Our Inheritance: The Arts & Crafts Movement – Rowden Atelier

Our Inheritance: The Arts & Crafts Movement

This article was written, and first published, by Christopher Schwarz, Lost Art Press
"Whether you like Arts & Crafts furniture is irrelevant if you are a woodworker. Even if you dislike expressed joinery, native materials and the color brown, the Arts & Crafts movements in England and the United States were a turning point for craftsmanship."
A portrait photograph of the artist John Ruskin
John Ruskin. Image Via: Science Museum Group Collection Online

John Ruskin School

The ideas behind the movement came from John Ruskin, a 19th-century artist, author and art critic who was about 100 years ahead of his time with his speeches and articles on the dignity of labor, the preservation of old buildings and furniture, and even environmentalism.

Ruskin founded the Ruskin School of Drawing and Fine Art in 1871 at the University of Oxford, which still educates artists today.

David Savage attended this school starting in 1968, which led to his post-graduate studies at The Royal Academy. Since then the school has moved to its new venue at the Ashmolean Museum in Oxford.

The lifeblood of the Arts & Crafts movement passes through the workshop of Rowden Atelier

Morris, Gimson & Barnsley

Ruskin’s writings were hugely influential with William Morris, the founder of the British Arts & Crafts Movement and grandfather of the American movement. Morris’s teachings have influenced millions of people. But we’re concerned with Ernest Gimson and Edward Barnsley in particular, who adopted Morris’s radical ideas and were the backbone to the furniture side of the English Arts & Crafts Movement in the Cotswolds.

Barnsley trained Alan Peters, one of the greatest woodworkers of the 20th century. Peters taught and mentored David Savage, who founded Rowden, where they continue to teach the high-level of craftsmanship that Peters worked to every day.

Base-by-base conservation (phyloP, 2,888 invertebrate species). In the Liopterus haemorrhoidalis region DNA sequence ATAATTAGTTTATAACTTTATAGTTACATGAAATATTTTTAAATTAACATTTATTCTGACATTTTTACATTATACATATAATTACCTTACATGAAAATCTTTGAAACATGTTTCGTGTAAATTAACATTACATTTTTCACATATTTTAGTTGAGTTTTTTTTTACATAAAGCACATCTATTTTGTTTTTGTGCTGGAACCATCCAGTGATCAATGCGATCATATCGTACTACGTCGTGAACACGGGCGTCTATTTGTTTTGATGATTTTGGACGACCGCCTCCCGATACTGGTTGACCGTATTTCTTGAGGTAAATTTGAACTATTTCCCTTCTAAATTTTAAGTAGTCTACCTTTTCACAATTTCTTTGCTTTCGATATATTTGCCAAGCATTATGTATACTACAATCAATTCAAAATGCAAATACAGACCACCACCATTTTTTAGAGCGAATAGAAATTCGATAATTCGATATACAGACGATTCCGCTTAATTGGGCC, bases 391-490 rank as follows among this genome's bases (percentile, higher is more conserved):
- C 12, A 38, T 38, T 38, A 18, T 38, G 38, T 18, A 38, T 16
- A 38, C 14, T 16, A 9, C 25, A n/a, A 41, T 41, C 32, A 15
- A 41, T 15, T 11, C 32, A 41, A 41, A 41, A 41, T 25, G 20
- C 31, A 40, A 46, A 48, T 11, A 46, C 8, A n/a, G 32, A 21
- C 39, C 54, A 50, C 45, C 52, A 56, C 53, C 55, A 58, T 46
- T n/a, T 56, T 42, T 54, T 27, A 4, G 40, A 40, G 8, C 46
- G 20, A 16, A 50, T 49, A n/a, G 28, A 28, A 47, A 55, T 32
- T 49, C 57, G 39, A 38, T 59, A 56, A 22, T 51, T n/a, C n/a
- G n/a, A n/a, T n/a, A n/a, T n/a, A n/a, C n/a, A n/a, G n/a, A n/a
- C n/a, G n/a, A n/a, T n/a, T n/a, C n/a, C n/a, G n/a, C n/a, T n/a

So if you look closely enough, you can see two unbroken lines from John Ruskin to the hands of the woodworkers that train at Rowden every day in this Devon workshop.

A portrait photograph of William Morris
William Morris
Cabinetmaker and Arts & Crafts pioneer Alan Peters
Image of Alan Peters, kindly provided by the Crafts Study Centre, University for the Creative Arts, UK.

You might think it’s a stretch, but I’m here to tell you that it’s not. The lifeblood of the Arts & Crafts movement passes through the workshop of Rowden Atelier. They push students to do a high level of work that is rarely seen today. They prepare students for a lifetime of making with classes in handwork, machine work, drawing, design and business.

After working with the students at the school for two weeks, I’m quite impressed. The woodworkers enrolled in the school’s 50-week program were fast, devilishly accurate and serious about the craft, sucking up every bit of information offered. And then looking for more.

My only regret is that I didn’t have a school like this when I was 21 and crazy to make things with my hands. If you are looking to design and make furniture, it’s worth the trip. It’s worth the money. It’s worth your time.

a table made by a Rowden student on a cabinet maker course
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